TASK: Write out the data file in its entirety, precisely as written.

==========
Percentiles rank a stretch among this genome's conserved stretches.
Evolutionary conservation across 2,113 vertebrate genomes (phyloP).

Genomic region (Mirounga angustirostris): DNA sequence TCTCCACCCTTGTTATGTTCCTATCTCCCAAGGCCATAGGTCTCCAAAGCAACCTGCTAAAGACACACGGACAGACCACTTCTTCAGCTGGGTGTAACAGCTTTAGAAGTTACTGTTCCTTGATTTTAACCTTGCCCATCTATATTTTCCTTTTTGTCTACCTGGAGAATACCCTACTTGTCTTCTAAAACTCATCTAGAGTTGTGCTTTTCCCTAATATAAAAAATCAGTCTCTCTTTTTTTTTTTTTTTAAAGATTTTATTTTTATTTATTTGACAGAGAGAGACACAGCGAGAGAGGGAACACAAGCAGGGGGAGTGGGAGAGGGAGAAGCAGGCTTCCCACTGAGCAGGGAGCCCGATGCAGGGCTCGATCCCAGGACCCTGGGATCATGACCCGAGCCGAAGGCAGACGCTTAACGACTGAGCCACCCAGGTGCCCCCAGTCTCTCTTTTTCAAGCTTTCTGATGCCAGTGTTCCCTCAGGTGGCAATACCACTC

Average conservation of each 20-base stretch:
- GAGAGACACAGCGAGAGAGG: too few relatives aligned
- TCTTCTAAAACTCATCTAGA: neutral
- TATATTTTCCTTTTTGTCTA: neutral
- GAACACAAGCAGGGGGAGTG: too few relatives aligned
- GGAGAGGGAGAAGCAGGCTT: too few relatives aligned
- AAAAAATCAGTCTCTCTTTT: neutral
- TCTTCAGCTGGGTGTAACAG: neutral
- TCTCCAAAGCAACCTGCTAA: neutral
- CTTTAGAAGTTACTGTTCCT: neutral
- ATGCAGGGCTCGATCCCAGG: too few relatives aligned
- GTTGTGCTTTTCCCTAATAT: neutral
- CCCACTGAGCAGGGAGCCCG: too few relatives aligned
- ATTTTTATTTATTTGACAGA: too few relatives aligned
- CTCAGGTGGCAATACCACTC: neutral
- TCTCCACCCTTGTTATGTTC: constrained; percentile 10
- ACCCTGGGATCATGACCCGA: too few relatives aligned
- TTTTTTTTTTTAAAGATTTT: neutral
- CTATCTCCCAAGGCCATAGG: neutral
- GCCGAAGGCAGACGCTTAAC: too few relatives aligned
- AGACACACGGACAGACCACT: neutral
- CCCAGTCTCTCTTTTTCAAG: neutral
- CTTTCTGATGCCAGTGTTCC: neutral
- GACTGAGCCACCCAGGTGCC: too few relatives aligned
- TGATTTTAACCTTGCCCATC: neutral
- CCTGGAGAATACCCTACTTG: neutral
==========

Percentiles rank a stretch among this genome's conserved stretches.
Evolutionary conservation across 2,113 vertebrate genomes (phyloP).

Genomic region (Mirounga angustirostris): DNA sequence TCTCCACCCTTGTTATGTTCCTATCTCCCAAGGCCATAGGTCTCCAAAGCAACCTGCTAAAGACACACGGACAGACCACTTCTTCAGCTGGGTGTAACAGCTTTAGAAGTTACTGTTCCTTGATTTTAACCTTGCCCATCTATATTTTCCTTTTTGTCTACCTGGAGAATACCCTACTTGTCTTCTAAAACTCATCTAGAGTTGTGCTTTTCCCTAATATAAAAAATCAGTCTCTCTTTTTTTTTTTTTTTAAAGATTTTATTTTTATTTATTTGACAGAGAGAGACACAGCGAGAGAGGGAACACAAGCAGGGGGAGTGGGAGAGGGAGAAGCAGGCTTCCCACTGAGCAGGGAGCCCGATGCAGGGCTCGATCCCAGGACCCTGGGATCATGACCCGAGCCGAAGGCAGACGCTTAACGACTGAGCCACCCAGGTGCCCCCAGTCTCTCTTTTTCAAGCTTTCTGATGCCAGTGTTCCCTCAGGTGGCAATACCACTC

Average conservation of each 20-base stretch:
- GAGAGACACAGCGAGAGAGG: too few relatives aligned
- TCTTCTAAAACTCATCTAGA: neutral
- TATATTTTCCTTTTTGTCTA: neutral
- GAACACAAGCAGGGGGAGTG: too few relatives aligned
- GGAGAGGGAGAAGCAGGCTT: too few relatives aligned
- AAAAAATCAGTCTCTCTTTT: neutral
- TCTTCAGCTGGGTGTAACAG: neutral
- TCTCCAAAGCAACCTGCTAA: neutral
- CTTTAGAAGTTACTGTTCCT: neutral
- ATGCAGGGCTCGATCCCAGG: too few relatives aligned
- GTTGTGCTTTTCCCTAATAT: neutral
- CCCACTGAGCAGGGAGCCCG: too few relatives aligned
- ATTTTTATTTATTTGACAGA: too few relatives aligned
- CTCAGGTGGCAATACCACTC: neutral
- TCTCCACCCTTGTTATGTTC: constrained; percentile 10
- ACCCTGGGATCATGACCCGA: too few relatives aligned
- TTTTTTTTTTTAAAGATTTT: neutral
- CTATCTCCCAAGGCCATAGG: neutral
- GCCGAAGGCAGACGCTTAAC: too few relatives aligned
- AGACACACGGACAGACCACT: neutral
- CCCAGTCTCTCTTTTTCAAG: neutral
- CTTTCTGATGCCAGTGTTCC: neutral
- GACTGAGCCACCCAGGTGCC: too few relatives aligned
- TGATTTTAACCTTGCCCATC: neutral
- CCTGGAGAATACCCTACTTG: neutral